In a major speech delivered at the Royal Castle in Warsaw, Biden evoked Poland’s four decades behind the Iron Curtain in an effort to argue that the world’s democracies must urgently confront an autocratic Russia as a threat to security and freedom. global.
But a comment at the end of the speech raised the specter of an escalation by Washington, which has avoided direct military involvement in Ukraine and has specifically said it does not support regime change.
“For God’s sake, this man cannot stay in power,” Biden told a crowd in Warsaw after condemning the Ukraine war, a month since the start of the Russian invasion.
A White House official said Biden’s comments did not represent a change in Washington policy.
“The president’s point was that Putin cannot be allowed to wield power over his neighbors or the region,” the official said. “He was not discussing Putin’s power in Russia, or regime change,” he maintained.
Asked about Biden’s comment, Kremlin spokesman Dmitry Peskov told Reuters: “That is not for Biden to decide. The president of Russia is chosen by the Russians.”
Calling opposition to Putin a “new battle for freedom,” Biden said the Russian president’s desire for “absolute power” has resulted in a strategic failure for Russia and a direct challenge to European peace, which has prevailed largely since World War II.
“The West is stronger now, more united than ever,” Biden said. “This battle will also not be won in days or months. We need to steel ourselves for the long fight ahead.”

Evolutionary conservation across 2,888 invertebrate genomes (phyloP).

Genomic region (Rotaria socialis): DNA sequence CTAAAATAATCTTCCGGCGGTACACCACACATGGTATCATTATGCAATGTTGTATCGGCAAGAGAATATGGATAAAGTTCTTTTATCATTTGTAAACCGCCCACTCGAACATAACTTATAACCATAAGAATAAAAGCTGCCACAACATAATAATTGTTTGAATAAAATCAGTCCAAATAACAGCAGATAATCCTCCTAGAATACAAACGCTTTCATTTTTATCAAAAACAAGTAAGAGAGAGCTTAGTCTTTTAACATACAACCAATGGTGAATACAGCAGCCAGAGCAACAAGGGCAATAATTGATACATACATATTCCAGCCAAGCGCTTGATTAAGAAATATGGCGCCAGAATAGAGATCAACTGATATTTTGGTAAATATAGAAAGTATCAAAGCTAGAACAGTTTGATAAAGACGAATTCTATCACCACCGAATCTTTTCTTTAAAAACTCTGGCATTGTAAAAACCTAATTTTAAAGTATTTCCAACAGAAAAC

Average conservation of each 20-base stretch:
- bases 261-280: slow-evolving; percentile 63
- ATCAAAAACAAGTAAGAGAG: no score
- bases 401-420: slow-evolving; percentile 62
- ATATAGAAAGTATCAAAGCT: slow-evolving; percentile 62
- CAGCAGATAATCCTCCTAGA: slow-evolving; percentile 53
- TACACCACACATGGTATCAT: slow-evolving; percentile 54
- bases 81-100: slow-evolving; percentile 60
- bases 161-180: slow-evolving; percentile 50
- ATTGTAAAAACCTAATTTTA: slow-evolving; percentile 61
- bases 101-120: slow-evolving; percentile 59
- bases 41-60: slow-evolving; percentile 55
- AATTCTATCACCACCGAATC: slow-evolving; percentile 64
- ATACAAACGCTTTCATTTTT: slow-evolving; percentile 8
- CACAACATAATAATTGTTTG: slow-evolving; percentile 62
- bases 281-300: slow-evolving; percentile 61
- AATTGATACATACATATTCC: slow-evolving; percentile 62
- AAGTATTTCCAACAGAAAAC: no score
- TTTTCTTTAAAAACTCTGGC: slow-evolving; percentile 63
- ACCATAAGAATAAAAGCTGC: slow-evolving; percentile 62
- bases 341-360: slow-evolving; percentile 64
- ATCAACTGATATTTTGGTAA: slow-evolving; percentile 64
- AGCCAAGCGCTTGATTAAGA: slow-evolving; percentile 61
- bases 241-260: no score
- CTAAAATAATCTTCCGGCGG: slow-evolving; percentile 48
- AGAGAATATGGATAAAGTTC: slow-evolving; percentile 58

The speech came after three days of meetings in Europe with the G7, the European Council and NATO allies, and took place at around the same time rockets rained down on the western Ukrainian city of Lviv in only 60 kilometers from the border with Poland.
“Your courageous resistance is part of a larger fight for the essential democratic principles that bind all free people together,” Biden said. “We are with you. Period.”
Back to NATO
In his speech, Biden said that NATO is a defensive security alliance that has never sought the demise of Russia and reiterated that the West does not wish to harm the Russian people, even as its sanctions threaten to cripple their economy.
Poland was under communist rule for four decades until 1989 and was a member of the Moscow-led Warsaw Pact security alliance. It is now part of the European Union and NATO.
The rise of right-wing populism in Poland in recent years has brought it into conflict with the EU and Washington, but fears of Russia pushing beyond its borders have brought Poland closer to its Western allies.
Speaking to a crowd holding flags from the United States, Poland and Ukraine, Biden said the West is acting in unison because of the “seriousness of the threat” to world peace.
“The battle for democracy could not and did not end with the end of the Cold War,” Biden said. “Over the last 30 years, the forces of autocracy have been revived all over the world.”
The reaction was mixed in Warsaw. Mykyta Hub, a Ukrainian from Dnipro who has lived in Poland for several years, called the speech “very common”: “Lots of words, little action.”
Pawel Sterninski, who traveled nearly three hours to Warsaw from elsewhere in Poland to hear from Biden, arrived draped in an American flag.
“The United States can’t really get involved militarily because that could result in a third world war. Putin is unpredictable. If you’re threatening nuclear weapons, it takes just a moment to turn into a global conflict.”
Earlier in the day, Biden appeared at a meeting with Ukraine’s foreign and defense ministers and made additional unspecified security promises on developing defense cooperation, according to Ukrainian Foreign Minister Dmytro. Kuleba.
In Warsaw, Biden also visited a refugee reception center at the national stadium. More than 2 million people have fled the war to Poland. In all, some 3.8 million have left Ukraine since the fighting began.
Putin calls Russia’s military actions in Ukraine a “special military operation” to demilitarize and “denazify” the country.